Recent advances on natural language processing have made a lot of impact to the fields of information extraction and retrieval. Specifically, tasks like entity linking and semantic parsing are crucial to search engine applications such as question answering and document understanding. These tasks often require structured learning models, which make predictions on multiple interdependent variables. In this talk, we argue that carefully designed structured learning algorithms play a crucial role for entity linking and semantic parsing. In particular, we will first present structured learning models for entity linking, where the models jointly detect mentions and disambiguate entities. We then show that a novel staged search procedure for question semantic parsing can significantly improve knowledge base question answering systems. Finally, I will discuss some challenges and opportunities for machine learning techniques for general semantic parsing tasks.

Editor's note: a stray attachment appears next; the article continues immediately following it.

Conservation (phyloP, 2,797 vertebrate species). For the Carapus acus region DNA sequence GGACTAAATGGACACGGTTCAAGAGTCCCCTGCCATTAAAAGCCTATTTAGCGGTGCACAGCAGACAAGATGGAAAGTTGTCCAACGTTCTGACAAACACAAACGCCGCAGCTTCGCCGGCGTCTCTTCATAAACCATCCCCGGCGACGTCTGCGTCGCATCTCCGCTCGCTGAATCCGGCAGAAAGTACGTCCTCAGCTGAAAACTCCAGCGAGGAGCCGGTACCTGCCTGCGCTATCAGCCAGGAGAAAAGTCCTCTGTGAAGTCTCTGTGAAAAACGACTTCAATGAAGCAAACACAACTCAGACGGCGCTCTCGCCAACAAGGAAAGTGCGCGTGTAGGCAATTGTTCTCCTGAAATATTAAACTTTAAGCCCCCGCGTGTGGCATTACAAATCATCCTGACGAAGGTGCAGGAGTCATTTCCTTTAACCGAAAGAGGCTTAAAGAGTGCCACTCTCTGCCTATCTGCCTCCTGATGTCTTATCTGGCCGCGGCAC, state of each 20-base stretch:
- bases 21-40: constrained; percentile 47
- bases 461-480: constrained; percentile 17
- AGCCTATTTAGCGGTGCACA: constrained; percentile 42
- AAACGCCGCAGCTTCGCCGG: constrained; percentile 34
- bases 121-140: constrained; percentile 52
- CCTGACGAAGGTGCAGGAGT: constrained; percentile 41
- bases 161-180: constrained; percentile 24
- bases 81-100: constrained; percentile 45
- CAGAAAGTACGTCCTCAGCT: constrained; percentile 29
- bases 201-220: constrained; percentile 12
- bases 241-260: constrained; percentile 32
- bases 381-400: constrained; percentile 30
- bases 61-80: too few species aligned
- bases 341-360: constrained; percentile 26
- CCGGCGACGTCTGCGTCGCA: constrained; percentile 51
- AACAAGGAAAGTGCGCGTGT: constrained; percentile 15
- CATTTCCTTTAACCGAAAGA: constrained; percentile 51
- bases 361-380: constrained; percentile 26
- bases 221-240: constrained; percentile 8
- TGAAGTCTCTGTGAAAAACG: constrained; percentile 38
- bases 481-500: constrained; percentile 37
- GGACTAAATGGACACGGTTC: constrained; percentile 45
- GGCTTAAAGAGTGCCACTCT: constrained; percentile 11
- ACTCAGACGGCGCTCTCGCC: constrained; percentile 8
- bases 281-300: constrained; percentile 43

Title: Discovering Hidden Structure in the Sparse Regime
Speaker: Sham Kakade
When: Tuesday, January 12, 2016 - 12:00
Location: Gates Commons
In many applications, we face the challenge of modeling the hidden interactions between multiple observations (e.g. discovering clusters of points in space or learning topics in documents). Furthermore, an added difficulty is that our datasets often have empirical distributions which are heavy tailed tailed (e.g. problems in natural language processing). In other words, even though we have large datasets, we are often in a sparse regime where there is a large fraction of our items that have only been observed a few times (e.g. Zipf's law which states that regardless of how big our corpus of text is, a large fraction of the words in our vocabulary will only be observed a few times). The question we consider is how to learn a model of our data when our dataset is large and yet is sparse.
We provide an algorithm for learning certain natural latent variable models applicable to this sparse regime, making connections to a body of recent work in sparse random graph theory and community detection. We also discuss the implications to practice.